Testing second order cyclostationarity in the squared envelope spectrum of non-white vibration signals
Borghesani, P., Pennacchi, P., Ricci, R., & Chatterton, S. (2013) Testing second order cyclostationarity in the squared envelope spectrum of non-white vibration signals. Mechanical Systems and Signal Processing, 40(1), pp. 38-55.
Cyclostationary models for the diagnostic signals measured on faulty rotating machineries have proved to be successful in many laboratory tests and industrial applications. The squared envelope spectrum has been pointed out as the most efficient indicator for the assessment of second order cyclostationary symptoms of damages, which are typical, for instance, of rolling element bearing faults. In an attempt to foster the spread of rotating machinery diagnostics, the current trend in the field is to reach higher levels of automation of the condition monitoring systems. For this purpose, statistical tests for the presence of cyclostationarity have been proposed during the last years. The statistical thresholds proposed in the past for the identification of cyclostationary components have been obtained under the hypothesis of having a white noise signal when the component is healthy. This need, coupled with the non-white nature of the real signals implies the necessity of pre-whitening or filtering the signal in optimal narrow-bands, increasing the complexity of the algorithm and the risk of losing diagnostic information or introducing biases on the result. In this paper, the authors introduce an original analytical derivation of the statistical tests for cyclostationarity in the squared envelope spectrum, dropping the hypothesis of white noise from the beginning. The effect of first order and second order cyclostationary components on the distribution of the squared envelope spectrum will be quantified and the effectiveness of the newly proposed threshold verified, providing a sound theoretical basis and a practical starting point for efficient automated diagnostics of machine components such as rolling element bearings. The analytical results will be verified by means of numerical simulations and by using experimental vibration data of rolling element bearings.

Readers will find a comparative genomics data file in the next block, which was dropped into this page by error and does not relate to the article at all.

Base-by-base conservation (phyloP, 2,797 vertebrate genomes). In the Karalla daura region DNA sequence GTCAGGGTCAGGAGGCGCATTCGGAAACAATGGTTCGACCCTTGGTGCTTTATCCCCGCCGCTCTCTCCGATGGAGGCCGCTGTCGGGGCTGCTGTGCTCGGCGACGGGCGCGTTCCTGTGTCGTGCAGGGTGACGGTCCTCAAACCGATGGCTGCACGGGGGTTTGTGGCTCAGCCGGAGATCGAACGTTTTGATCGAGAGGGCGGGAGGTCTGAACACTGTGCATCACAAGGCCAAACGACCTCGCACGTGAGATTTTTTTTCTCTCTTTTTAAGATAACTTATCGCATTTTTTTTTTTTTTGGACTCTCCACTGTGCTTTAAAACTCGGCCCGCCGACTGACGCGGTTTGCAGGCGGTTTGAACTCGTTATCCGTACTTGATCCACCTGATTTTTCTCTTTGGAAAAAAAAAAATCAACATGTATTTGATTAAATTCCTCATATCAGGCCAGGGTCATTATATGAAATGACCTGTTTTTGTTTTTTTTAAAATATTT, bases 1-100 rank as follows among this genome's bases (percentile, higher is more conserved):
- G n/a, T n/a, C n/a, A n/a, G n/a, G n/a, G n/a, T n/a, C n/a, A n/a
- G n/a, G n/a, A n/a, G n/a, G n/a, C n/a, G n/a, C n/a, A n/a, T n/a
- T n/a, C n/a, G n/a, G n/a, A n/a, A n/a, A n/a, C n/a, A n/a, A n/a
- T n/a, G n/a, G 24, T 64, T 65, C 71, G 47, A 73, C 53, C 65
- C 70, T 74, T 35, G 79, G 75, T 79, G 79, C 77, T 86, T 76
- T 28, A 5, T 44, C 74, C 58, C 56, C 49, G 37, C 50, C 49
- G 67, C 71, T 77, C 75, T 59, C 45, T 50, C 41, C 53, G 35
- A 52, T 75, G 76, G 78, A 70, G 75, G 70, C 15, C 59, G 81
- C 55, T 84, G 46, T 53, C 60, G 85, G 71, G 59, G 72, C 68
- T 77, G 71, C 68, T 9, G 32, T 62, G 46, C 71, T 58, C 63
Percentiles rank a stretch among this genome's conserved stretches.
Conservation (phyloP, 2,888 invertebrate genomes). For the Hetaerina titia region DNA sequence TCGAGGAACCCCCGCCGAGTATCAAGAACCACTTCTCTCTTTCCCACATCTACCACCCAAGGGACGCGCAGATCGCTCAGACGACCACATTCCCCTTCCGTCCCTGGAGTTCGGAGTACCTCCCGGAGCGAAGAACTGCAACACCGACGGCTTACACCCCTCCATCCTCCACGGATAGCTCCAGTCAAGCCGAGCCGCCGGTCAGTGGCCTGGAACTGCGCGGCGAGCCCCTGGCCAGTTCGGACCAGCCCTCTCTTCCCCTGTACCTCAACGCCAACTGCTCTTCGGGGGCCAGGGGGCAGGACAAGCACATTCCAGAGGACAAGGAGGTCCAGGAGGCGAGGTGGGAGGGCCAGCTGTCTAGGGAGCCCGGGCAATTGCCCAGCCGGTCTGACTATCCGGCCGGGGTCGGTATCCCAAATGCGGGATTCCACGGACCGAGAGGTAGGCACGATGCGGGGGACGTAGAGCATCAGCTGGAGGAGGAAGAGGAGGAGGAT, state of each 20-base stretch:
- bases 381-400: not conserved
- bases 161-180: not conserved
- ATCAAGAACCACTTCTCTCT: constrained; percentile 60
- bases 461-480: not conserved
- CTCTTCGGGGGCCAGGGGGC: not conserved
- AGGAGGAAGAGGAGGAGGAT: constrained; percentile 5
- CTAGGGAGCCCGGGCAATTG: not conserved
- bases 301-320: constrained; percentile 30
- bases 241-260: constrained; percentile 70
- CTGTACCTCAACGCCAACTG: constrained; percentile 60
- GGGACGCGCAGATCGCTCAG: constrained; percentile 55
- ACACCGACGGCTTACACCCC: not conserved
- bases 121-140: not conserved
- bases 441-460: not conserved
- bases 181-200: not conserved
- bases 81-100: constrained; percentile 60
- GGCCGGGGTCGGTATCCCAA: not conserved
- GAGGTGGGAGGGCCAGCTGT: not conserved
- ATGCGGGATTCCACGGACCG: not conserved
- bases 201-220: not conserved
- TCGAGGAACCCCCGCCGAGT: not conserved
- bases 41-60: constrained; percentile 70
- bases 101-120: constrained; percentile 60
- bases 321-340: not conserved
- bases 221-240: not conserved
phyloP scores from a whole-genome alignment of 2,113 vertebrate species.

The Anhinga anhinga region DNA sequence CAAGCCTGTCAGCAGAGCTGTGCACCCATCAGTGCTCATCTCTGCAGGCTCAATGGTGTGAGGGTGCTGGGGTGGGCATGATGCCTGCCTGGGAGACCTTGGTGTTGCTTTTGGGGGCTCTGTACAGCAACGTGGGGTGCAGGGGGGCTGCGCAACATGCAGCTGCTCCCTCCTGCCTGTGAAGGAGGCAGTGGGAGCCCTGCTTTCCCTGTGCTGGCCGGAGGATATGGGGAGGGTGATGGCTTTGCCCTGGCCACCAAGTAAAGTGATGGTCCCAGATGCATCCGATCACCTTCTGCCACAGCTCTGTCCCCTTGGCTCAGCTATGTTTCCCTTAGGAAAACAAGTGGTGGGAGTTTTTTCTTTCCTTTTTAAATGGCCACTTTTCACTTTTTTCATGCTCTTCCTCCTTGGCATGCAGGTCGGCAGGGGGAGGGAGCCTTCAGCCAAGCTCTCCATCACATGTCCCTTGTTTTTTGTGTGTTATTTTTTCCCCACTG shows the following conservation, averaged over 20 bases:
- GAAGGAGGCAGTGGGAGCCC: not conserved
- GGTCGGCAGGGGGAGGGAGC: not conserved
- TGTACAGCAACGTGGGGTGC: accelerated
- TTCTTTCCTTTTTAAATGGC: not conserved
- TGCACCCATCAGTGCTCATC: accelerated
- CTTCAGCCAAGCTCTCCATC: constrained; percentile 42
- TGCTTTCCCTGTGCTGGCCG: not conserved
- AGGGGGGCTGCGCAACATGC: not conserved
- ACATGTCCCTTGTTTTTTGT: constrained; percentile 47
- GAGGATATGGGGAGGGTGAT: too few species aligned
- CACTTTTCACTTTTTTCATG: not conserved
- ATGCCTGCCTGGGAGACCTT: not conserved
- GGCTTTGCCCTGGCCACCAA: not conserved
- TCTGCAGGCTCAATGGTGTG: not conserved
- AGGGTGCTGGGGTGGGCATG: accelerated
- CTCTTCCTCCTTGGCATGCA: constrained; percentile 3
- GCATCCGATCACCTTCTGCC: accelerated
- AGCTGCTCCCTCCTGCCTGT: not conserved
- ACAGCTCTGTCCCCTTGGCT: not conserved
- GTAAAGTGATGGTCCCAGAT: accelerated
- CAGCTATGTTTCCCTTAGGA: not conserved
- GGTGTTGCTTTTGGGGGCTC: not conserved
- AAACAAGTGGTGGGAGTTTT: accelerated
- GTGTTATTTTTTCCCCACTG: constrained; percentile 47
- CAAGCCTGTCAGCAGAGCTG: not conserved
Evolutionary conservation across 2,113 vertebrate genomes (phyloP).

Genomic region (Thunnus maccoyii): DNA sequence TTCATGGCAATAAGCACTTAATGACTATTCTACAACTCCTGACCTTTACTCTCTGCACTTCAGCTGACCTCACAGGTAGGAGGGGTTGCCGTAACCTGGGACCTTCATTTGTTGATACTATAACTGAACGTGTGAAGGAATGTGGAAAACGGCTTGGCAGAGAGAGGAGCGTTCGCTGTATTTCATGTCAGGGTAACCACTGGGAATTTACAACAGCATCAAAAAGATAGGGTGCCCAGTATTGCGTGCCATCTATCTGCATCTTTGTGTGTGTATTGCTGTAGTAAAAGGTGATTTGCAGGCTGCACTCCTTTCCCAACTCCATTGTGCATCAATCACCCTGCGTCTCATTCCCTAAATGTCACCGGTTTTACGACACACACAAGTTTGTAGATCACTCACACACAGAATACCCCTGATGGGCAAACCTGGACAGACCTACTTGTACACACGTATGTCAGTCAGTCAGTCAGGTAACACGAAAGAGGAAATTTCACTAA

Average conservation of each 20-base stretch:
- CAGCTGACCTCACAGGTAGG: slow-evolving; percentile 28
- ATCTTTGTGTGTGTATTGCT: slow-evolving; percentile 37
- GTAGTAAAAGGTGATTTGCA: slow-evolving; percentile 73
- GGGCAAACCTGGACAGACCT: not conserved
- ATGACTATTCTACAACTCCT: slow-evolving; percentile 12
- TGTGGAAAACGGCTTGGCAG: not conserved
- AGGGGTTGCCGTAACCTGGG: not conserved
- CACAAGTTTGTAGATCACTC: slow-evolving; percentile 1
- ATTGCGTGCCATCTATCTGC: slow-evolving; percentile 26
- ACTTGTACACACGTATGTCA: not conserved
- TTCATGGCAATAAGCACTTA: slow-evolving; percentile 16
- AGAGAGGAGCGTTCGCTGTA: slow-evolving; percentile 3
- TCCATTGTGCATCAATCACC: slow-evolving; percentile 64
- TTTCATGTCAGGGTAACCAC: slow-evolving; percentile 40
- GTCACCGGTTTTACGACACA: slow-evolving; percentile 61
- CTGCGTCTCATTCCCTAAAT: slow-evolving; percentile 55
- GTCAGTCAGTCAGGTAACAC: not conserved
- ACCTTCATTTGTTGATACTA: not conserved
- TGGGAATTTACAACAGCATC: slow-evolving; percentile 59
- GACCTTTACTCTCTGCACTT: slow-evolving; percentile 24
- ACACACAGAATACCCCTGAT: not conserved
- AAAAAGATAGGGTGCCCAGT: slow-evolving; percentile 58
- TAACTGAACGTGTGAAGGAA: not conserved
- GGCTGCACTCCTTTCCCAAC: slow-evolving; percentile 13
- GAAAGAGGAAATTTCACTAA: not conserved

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|Item Type:||Journal Article|
|Keywords:||Diagnostics, cyclostationarity, vibration signals, condition monitoring|
|Subjects:||Australian and New Zealand Standard Research Classification > ENGINEERING (090000) > ELECTRICAL AND ELECTRONIC ENGINEERING (090600) > Signal Processing (090609)
Australian and New Zealand Standard Research Classification > ENGINEERING (090000) > MECHANICAL ENGINEERING (091300) > Dynamics Vibration and Vibration Control (091304)
|Divisions:||Current > Schools > School of Chemistry, Physics & Mechanical Engineering
Current > QUT Faculties and Divisions > Science & Engineering Faculty
|Copyright Owner:||Copyright 2013 Elsevier Ltd.|
|Deposited On:||22 Jan 2014 01:04|
|Last Modified:||29 Jan 2014 01:16|
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